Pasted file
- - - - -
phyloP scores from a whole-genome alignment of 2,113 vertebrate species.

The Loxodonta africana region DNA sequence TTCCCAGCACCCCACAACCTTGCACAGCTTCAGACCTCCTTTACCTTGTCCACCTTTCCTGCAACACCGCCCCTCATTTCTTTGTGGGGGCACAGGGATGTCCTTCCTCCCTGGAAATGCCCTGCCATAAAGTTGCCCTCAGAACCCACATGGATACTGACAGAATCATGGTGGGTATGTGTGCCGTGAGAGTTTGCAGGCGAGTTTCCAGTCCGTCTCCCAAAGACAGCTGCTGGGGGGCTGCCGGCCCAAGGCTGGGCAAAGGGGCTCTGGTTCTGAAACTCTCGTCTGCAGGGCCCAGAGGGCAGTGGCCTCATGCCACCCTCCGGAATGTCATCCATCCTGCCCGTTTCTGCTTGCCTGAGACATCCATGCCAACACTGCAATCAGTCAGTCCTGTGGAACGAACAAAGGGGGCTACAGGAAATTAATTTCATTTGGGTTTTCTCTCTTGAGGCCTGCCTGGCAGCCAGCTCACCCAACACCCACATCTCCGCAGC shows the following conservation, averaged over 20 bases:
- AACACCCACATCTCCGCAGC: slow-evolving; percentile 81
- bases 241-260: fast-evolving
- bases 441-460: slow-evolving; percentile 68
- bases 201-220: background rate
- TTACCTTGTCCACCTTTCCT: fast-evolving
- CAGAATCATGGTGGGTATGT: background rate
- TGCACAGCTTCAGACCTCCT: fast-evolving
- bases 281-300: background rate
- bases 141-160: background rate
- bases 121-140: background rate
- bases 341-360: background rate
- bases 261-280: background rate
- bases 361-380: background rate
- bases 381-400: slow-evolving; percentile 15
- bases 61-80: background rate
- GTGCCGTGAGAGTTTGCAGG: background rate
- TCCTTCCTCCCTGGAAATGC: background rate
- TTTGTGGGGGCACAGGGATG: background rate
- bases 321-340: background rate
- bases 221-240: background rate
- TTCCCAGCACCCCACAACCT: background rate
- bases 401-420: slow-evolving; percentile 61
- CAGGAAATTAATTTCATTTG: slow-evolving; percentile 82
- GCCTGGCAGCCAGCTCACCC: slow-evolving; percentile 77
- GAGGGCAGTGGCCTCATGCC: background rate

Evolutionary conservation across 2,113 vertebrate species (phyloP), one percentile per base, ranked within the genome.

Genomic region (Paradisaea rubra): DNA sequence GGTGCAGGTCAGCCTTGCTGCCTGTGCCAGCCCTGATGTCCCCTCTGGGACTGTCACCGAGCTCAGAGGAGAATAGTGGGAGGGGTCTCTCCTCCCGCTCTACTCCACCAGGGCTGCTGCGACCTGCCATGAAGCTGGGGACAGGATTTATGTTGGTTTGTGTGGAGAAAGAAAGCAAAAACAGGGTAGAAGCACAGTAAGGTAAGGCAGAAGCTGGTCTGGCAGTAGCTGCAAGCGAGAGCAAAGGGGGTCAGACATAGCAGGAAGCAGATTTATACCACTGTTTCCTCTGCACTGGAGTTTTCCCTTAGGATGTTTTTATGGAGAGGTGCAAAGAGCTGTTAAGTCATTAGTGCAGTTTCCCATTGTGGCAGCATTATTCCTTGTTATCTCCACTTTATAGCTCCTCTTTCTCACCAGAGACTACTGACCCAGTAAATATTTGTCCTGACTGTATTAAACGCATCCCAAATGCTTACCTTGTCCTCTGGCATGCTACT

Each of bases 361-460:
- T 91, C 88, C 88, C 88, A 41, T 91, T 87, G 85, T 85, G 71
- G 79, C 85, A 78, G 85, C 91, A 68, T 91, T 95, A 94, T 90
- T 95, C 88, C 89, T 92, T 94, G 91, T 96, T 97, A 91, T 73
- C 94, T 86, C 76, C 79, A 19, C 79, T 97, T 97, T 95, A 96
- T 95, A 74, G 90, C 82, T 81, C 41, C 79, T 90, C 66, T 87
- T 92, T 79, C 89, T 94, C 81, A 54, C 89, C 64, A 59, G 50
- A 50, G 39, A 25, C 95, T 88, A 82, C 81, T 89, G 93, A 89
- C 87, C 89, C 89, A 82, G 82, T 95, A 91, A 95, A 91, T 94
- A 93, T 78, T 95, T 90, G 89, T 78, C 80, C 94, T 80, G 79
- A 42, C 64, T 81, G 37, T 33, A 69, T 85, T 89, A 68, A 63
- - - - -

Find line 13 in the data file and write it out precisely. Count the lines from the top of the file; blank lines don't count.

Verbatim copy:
- bases 341-360: background rate